The overwhelming majority of Indians tend to subscribe to the patriarchal definition of the harmonious Indian family unit in which children are routinely expected to unquestionably obey parents and elders who know what’s best for them. However there is a swelling body of evidence which indicates that behind the façade of the harmonious Indian family, violation of children’s rights and child abuse is rampant within households across the country. According to a 2007 study conducted by the WCD ministry of the status of children in the age group 5-18 in 13 states, 75 percent of them are physically abused. Moreover, over 53 percent of all children suffer sexual abuse from family members. The plain truth is that within households countrywide — including the educated middle class — the idea of inner-family democracy and the right of children to be involved in debate, discussion and decision-making is rarely entertained.
While this Bill should be welcomed by all right-thinking members of society, it’s important to note that the country’s statute books are already filled with dead letter legislation, practised more in the breach than observance. Therefore passage of this Bill needs to be orchestrated with a national awareness campaign to educate and sensitise the populace about children’s rights. An unambiguous message needs to be nationally disseminated: child abuse and violence against children is prohibited by law and is likely to invite prosecution.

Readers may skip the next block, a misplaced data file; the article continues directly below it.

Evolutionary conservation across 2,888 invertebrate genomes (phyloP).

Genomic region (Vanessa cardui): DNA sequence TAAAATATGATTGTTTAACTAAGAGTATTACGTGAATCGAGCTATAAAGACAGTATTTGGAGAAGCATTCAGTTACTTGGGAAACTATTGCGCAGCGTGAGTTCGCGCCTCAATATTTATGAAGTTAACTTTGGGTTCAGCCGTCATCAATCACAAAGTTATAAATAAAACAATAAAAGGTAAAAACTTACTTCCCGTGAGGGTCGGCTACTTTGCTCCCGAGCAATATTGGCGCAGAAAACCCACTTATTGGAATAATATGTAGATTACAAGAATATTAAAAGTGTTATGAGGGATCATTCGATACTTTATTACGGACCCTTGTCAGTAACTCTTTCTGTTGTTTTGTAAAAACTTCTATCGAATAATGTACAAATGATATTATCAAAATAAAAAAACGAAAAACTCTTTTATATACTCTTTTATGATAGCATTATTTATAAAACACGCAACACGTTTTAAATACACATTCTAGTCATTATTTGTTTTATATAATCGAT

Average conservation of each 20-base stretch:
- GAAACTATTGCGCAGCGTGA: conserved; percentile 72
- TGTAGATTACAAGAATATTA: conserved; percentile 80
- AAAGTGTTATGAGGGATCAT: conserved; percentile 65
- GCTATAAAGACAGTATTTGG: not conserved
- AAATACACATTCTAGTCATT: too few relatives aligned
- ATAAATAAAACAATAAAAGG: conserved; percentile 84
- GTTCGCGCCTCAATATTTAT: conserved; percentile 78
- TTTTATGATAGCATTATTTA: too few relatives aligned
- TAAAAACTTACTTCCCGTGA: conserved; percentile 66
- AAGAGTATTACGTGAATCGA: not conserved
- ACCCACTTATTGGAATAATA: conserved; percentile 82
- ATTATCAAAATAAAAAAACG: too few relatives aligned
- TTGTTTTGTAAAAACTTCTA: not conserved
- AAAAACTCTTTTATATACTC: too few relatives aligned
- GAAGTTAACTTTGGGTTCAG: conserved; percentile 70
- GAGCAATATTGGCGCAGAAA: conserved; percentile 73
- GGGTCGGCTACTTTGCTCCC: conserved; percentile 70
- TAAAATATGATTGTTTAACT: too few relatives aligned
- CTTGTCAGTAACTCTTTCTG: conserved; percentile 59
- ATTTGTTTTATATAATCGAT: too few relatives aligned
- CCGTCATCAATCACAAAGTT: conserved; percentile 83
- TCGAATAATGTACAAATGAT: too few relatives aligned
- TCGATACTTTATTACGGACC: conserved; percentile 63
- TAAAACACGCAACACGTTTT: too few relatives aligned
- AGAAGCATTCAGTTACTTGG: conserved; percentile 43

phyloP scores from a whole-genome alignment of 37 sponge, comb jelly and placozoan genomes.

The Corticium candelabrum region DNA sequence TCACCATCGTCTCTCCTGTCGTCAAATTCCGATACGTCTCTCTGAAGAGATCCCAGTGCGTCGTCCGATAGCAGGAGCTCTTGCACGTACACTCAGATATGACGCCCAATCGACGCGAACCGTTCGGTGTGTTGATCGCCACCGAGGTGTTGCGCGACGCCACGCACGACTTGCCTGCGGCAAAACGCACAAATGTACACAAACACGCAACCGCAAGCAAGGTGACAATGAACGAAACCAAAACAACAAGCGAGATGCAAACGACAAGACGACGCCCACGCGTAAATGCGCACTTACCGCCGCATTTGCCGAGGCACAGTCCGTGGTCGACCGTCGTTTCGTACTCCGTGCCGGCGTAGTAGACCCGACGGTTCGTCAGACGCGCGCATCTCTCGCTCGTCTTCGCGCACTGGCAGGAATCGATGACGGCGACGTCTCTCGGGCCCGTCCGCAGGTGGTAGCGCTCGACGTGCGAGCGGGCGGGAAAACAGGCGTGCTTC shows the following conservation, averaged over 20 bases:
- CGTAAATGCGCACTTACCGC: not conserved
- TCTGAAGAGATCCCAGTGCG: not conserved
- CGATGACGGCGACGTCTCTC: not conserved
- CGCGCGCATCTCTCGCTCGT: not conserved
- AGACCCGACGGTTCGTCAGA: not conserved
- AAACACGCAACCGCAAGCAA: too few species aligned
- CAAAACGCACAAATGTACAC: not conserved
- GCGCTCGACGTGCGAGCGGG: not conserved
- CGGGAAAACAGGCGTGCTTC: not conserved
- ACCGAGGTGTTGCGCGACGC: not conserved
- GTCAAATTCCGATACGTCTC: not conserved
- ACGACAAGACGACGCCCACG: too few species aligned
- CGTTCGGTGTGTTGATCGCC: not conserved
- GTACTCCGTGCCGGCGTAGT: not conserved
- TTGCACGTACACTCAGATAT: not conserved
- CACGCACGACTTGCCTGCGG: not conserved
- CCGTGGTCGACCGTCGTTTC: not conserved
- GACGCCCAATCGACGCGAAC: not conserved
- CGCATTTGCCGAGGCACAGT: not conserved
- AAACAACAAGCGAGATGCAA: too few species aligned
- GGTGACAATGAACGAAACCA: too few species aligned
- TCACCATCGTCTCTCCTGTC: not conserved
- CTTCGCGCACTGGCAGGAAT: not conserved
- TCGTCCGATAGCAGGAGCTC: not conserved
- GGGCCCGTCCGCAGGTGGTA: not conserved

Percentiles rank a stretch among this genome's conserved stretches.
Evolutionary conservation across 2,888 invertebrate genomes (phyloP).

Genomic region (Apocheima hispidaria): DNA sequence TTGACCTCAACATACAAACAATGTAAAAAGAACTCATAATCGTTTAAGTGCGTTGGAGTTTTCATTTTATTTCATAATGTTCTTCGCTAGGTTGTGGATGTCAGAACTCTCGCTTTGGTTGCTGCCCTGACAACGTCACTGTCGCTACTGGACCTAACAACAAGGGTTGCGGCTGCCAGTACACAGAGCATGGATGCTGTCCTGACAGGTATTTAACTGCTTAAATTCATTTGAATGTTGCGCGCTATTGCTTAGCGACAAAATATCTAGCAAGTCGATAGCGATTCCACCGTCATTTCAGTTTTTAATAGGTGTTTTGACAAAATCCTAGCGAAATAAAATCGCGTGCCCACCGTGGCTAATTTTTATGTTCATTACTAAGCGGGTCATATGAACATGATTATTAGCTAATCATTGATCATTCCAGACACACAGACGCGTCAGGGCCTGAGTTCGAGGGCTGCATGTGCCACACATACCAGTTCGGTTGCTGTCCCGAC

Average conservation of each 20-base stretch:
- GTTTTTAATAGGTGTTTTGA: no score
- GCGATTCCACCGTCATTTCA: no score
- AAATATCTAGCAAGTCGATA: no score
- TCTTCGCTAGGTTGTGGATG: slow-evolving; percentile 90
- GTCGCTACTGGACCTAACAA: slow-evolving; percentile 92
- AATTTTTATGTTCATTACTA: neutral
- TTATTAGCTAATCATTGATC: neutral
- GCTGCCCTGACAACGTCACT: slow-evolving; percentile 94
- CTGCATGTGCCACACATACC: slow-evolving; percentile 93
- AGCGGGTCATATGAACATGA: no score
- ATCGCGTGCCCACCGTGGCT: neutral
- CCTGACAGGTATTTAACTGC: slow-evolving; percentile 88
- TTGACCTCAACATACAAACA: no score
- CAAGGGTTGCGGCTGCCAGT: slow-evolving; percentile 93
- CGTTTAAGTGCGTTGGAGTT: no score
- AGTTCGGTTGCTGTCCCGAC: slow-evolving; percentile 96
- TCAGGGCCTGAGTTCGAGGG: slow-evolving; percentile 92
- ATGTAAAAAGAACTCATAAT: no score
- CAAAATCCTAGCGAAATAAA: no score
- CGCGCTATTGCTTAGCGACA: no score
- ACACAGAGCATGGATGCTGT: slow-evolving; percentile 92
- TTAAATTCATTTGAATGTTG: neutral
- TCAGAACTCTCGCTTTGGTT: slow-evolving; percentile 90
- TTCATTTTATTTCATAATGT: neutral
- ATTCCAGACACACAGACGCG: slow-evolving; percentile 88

Moreover in the Indian context where police and judicial callousness is normative, it’s imperative to educate police personnel and judicial officers about the cause and purpose of the new legislation. Simultaneously a system of redressal including child helplines and counseling centres must be set up at village and district levels to help children and families cope with issues related to child abuse.
The bottomline is that India’s 450 million children have suffered grim conditions of deprivation, neglect and lack of legal protection for far too long. While the well-drafted Prevention of Offences against the Child Bill 2009 is welcome, there’s a clear and present danger that it will go the way of other well-intentioned legislation such as the Child Labour (Prohibition and Regulation) Act, 1986, the Juvenile Justice Act, 2000, and Commission for Protection of Child Rights Act, 2005, whose child protection provisions are widely ignored. Indian society, particularly the country’s self-centred establishment including the intelligentsia which dominates the public discourse, needs to make a determined effort to place children — the country’s future — at the centre of the national development agenda.